Well, things have slowed down a bit and after cleaning up all the clutter from all the other projects, I finally have had a chance to continue researching the 16th century German Working Class dress. I really love the look of the gals from the last quarter of the century, so that is where my focus will be.
I usually work very hard to keep my items as close to what would have been done in period, however there are a couple concessions that I am making for this dress.
- Fabric: As I said before, I was gifted some linen, and although there is no evidence that linen was used in outer garments (except for some jackets very late in the century) I plan to use it for a sleeveless dress in the hopes that it will be a cooler alternative to wear in the California heat.
- Construction: Although, a working woman’s dress would have likely been made at home instead of by a tailor, my interests lie mainly in tailoring techniques used in the sixteenth century, so I plan on approaching the dress construction in the manner that a tailor would.
First Step was to compile as many pictures as possible and sort them out by region and time. I went through and grouped the pictures together in collages from earliest to latest by region. Here is my pinterest page that has all the source images German Working Class 1550-1600.
Upon reviewing the artwork, I did notice some similarities that seemed to be consistent in the majority of the dresses.
- upright silhouette with straight back, and soft curve at bust
- ankle length skirts
- skirts look to be a gore type construction with wide pleats at the waist
- bodice laces closed leaving an open space in center front
- long plain white apron that covers the front of the skirt
- High neck hemd with frill at neck and long sleeves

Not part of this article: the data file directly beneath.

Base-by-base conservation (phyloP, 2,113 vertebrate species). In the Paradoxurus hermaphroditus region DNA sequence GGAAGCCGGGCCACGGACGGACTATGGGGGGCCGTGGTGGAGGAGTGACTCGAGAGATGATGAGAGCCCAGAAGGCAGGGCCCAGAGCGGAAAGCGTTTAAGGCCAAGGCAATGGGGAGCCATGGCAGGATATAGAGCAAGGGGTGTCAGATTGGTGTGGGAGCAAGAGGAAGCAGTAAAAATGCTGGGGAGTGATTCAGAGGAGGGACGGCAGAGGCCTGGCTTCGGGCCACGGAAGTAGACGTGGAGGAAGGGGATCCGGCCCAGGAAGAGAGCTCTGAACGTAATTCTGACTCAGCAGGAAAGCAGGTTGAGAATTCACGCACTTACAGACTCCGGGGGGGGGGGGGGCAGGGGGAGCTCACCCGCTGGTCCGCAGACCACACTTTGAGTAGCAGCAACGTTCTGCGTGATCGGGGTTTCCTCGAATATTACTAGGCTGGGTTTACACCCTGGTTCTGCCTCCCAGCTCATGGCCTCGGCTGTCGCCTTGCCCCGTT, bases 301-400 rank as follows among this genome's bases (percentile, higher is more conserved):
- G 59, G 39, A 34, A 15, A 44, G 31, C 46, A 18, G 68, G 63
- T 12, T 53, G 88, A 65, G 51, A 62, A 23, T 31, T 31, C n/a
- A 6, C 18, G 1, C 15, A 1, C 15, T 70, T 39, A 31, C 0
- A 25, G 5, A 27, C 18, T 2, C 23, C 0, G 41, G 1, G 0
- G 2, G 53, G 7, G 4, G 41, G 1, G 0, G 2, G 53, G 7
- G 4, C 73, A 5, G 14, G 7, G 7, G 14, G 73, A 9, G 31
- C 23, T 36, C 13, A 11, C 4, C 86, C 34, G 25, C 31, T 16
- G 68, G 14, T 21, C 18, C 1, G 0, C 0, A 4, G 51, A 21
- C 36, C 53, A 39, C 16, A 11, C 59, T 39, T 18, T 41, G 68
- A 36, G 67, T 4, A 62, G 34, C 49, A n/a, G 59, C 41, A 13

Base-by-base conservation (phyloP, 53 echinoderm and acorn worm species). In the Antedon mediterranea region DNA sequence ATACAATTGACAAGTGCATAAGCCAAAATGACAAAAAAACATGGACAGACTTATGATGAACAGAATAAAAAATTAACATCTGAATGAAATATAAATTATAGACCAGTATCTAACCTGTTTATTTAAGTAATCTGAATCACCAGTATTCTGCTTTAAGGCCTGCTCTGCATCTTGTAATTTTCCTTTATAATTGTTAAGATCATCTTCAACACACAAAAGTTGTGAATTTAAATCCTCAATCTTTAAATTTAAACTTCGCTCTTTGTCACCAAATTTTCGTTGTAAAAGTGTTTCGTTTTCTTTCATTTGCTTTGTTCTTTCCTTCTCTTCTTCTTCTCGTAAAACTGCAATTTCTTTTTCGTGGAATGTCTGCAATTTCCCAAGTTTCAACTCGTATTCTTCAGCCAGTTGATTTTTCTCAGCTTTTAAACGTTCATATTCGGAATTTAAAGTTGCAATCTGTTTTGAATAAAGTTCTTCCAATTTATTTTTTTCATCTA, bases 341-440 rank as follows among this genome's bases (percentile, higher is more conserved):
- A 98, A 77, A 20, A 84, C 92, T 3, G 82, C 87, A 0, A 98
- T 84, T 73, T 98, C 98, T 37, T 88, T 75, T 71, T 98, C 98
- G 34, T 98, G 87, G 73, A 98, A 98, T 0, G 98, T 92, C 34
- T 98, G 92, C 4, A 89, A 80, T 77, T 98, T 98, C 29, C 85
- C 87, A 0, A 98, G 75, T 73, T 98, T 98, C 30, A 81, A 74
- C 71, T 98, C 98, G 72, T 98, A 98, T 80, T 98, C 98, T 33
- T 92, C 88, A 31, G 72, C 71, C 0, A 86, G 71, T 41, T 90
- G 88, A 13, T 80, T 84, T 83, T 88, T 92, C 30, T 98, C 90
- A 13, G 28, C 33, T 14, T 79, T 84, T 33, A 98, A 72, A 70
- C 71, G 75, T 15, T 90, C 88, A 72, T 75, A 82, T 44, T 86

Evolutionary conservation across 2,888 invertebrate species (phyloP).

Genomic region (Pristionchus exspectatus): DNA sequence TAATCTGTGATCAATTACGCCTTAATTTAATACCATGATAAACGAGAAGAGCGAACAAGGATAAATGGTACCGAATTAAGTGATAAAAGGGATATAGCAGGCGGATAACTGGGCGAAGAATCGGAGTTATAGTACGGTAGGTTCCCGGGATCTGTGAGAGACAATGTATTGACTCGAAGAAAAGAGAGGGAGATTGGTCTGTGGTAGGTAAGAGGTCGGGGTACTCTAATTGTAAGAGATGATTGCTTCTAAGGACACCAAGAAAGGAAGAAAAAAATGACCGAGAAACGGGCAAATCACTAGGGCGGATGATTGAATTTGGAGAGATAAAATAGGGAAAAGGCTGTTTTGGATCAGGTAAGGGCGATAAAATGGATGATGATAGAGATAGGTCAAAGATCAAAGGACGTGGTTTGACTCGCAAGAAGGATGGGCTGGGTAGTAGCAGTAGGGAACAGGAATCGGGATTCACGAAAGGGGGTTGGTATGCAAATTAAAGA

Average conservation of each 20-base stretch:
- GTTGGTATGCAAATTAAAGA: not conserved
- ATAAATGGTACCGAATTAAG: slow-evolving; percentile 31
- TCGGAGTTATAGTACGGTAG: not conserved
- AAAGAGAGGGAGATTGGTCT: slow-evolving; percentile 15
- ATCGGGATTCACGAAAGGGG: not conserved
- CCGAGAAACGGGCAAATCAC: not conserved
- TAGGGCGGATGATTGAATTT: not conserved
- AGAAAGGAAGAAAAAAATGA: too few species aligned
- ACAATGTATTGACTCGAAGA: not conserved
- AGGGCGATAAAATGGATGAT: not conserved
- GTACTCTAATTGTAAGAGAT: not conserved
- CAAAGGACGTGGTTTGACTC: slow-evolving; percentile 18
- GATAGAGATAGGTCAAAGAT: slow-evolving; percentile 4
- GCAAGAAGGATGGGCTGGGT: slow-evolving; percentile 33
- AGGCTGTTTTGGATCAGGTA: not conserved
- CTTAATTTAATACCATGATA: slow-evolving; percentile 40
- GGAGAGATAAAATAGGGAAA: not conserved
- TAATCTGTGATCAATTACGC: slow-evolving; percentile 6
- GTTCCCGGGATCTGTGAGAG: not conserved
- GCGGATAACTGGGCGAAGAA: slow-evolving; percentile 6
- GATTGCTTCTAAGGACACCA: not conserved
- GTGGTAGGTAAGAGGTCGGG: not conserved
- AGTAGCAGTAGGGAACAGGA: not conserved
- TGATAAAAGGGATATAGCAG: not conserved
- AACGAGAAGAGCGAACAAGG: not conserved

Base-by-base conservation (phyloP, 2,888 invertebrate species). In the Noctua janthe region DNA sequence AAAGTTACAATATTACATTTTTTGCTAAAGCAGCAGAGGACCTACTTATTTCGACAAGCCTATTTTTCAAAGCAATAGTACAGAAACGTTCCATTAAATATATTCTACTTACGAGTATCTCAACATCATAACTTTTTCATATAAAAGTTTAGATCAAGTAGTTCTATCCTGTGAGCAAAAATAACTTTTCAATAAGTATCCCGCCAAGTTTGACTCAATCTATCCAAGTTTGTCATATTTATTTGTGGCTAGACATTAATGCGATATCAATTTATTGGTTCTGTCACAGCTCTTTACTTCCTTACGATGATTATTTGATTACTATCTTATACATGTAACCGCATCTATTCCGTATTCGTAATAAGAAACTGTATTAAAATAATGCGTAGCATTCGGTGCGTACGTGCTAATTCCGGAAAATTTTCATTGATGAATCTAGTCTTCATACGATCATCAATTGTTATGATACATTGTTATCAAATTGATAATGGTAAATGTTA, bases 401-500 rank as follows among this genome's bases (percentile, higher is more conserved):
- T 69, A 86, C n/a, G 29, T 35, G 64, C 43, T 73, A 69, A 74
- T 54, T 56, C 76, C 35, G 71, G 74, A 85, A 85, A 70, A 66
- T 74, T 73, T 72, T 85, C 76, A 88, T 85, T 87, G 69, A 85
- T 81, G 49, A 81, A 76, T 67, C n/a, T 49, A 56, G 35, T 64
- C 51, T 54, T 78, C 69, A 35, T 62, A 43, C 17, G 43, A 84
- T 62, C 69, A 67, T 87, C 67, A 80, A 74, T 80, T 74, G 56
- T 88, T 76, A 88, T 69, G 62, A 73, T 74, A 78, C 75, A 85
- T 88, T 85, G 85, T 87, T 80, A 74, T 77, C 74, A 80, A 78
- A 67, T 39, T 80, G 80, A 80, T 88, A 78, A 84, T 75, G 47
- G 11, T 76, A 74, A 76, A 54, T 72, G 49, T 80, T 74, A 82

- over partlet in white or black
- jacket options
- variety of head coverings
- skirts have contrasting guards
- both ladder and spiral lacing used
There are also some questions that these depictions do not answer.
- the bottom of the bodice is covered by the apron, so it is impossible to tell whether it dips or if it is straight.
- the neckline is covered in all of these by a partlet or a jacket, so it is impossible to tell how the neckline is shaped.
- Many of these ladies have a different color bodice than skirt. Is it an additional skirt worn over a kirtle? A pair of bodies with a separate skirt over it? A doublet/jerkin? Artistic license?
- The bodice reads as stiffened. How was this achieved?
- What method was used for the front lacing? Eyelets, lacing rings?
- What is under the CF opening?
To address these questions, I had to look at dresses from other places and classes for answers.
Shaping the Bodice Neckline and Waistline:
The first thing that came to mind was a dress that I was able to see at the Janet Arnold Costume Colloquium in 2008. According to my notes, the dress is from around 1550 and is believed to be an dress that would be for everyday wear around the house. Sadly, at the time I didn’t note much more than that because I didn’t really know enough about what to look for and most of my interest was focused on the Red Pisa dress. But, with some help from google, I found a site that has a great deal more information Cocktatrice located a little more than halfway down the page. Although this dress is Italian, it is relevant because Italy borders the HRE in the south and the influences on dress are very evident in the southern regions.
- Square neckline is fairly high on the chest
- waist dips slightly in the front
- rectangular skirt construction pleated to bodice
- pleats do not continue at CF
- CF closure
- armseye shape is oddly angular in places
- Hem is finished with a facing
- no padding in the hem